Rainfall in the coming monsoon period is likely to be below normal in the north-west and southern regions and close to the normal in the rest of the country.
This was the forecast made at a weather experts' conference, organised under the aegis of the World Meteorological Organisation (WMO) here on Friday.
As the India Meteorological Department (IMD) is yet to come out with its formal forecast, official sources in the Agriculture Ministry would not comment on this prediction.
Agriculture expert and member of Planning Commission Abhijit Sen, however, said although the country was replete with surplus food stocks, “such signals, wherever they come from, should be taken seriously for the system to be ready with contingency plans.”
He pointed out that the north-west region was “irrigated” and, therefore, less likely to be affected. “It is unlikely that monsoon will be as bad as in 2009, but any signal that it could be, should make us prepare for it, especially in the manner we manage our surplus food stocks.”
Although food stocks are much higher than the buffer norm, there were some concerns after untimely rain hit parts of Punjab, Haryana and Bihar earlier this month, raising fears of damage to the standing wheat crop.
No statistics are immediately available, but official sources said the impact was only “sporadic.”
After three consecutive good monsoons, the IMD forecast is eagerly awaited.
Friday's meet, which looked at the likely scenario of the monsoon season in South Asia, was also attended by experts on various climates from different parts of the world, meteorologists of the national meteorological service agencies of the South Asian countries and research scientists from different institutions within the country.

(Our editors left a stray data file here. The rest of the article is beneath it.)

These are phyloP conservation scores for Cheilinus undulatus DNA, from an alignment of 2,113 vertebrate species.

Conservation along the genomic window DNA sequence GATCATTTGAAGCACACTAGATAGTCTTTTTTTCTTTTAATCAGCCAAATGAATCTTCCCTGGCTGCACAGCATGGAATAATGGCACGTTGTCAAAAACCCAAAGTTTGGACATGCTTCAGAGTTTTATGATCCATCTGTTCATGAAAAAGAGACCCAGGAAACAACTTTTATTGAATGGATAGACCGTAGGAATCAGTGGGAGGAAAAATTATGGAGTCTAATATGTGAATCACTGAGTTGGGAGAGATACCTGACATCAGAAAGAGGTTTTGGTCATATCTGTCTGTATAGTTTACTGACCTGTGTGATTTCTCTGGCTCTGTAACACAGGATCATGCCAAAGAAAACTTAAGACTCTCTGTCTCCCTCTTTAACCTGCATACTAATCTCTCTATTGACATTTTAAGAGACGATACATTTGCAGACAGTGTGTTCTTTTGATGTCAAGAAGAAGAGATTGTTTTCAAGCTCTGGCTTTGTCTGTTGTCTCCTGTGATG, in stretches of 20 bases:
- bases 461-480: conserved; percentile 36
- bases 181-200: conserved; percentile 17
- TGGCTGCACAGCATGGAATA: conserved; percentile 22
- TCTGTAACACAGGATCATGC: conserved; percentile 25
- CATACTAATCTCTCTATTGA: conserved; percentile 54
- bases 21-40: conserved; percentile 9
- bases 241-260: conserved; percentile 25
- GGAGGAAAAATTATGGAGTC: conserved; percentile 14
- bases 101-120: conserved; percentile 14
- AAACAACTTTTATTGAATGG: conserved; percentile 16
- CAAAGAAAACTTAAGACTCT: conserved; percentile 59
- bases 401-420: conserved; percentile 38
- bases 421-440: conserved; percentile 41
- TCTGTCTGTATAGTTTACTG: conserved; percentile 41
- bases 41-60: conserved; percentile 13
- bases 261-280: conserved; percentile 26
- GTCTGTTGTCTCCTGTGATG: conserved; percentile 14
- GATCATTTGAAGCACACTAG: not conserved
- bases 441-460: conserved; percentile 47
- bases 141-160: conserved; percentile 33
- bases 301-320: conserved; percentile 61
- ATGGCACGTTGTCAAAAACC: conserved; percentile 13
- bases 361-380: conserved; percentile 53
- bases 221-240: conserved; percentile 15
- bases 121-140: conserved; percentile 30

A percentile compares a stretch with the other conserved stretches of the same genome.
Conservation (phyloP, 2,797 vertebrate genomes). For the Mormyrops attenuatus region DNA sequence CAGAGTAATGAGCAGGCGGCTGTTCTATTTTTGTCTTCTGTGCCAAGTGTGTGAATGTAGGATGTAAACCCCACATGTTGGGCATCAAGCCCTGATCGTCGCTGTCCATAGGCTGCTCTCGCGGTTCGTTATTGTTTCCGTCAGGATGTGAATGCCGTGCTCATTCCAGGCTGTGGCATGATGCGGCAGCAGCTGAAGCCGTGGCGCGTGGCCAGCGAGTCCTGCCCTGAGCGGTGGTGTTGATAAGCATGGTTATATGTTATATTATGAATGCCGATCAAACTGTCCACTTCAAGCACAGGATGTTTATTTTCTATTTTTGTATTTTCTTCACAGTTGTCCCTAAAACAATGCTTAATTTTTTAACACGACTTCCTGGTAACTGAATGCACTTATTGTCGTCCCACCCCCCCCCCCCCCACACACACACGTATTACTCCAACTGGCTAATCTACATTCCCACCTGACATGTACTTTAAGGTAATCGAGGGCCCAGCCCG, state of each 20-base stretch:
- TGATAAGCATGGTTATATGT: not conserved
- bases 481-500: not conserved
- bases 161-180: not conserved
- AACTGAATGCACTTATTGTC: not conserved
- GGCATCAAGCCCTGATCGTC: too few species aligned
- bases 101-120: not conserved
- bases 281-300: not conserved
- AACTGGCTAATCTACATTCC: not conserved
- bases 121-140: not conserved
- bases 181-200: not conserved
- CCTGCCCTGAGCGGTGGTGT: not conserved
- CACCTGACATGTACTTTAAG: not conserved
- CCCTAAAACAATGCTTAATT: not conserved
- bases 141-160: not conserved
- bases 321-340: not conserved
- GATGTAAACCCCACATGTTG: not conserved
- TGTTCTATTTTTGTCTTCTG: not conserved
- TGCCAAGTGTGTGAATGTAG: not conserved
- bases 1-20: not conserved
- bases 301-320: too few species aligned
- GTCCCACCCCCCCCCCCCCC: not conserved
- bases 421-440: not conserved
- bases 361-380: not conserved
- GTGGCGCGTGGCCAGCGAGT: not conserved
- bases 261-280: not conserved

In a “consensus statement” issued at the end of the two-day meet, the experts also forecast that for the region as a whole, the monsoon is most likely to be within the normal range, though there was a slight tendency to be below normal.
“The consensus outlook indicates that the large scale summer monsoon rainfall for South Asia and the season [June-September] as a whole will most likely be within the normal range. However, there is also a slight tendency for the South Asia monsoon rainfall to be below normal.
“In terms of spatial distribution of rainfall, there is likelihood of below normal rainfall over some areas of north-western and southern parts of South Asia. Rainfall conditions close to the long-period average are more likely over the remaining parts.”
The statement noted that there were “large uncertainties” over the forecast, because the prevailing La Nina phenomenon was weakening and though an El Nino Southern Oscillation-neutral condition was expected to prevail during the course of the season, there was a possibility of emergence of an El Nino condition.
“As the possibility of emergence of El Nino cannot be ruled out, there is need for continued monitoring of the regional and global climatic conditions associated with South Asian summer monsoon,” it said.
[El Nino is generally considered to be not a favourable condition for Indian monsoon.]
The conference, organised under the aegis of the World Meteorological Organisation, was attended by experts on various climates from different parts of the world, meteorologists of the national meteorological service agencies of the South Asian countries and research scientists from different institutions within the country.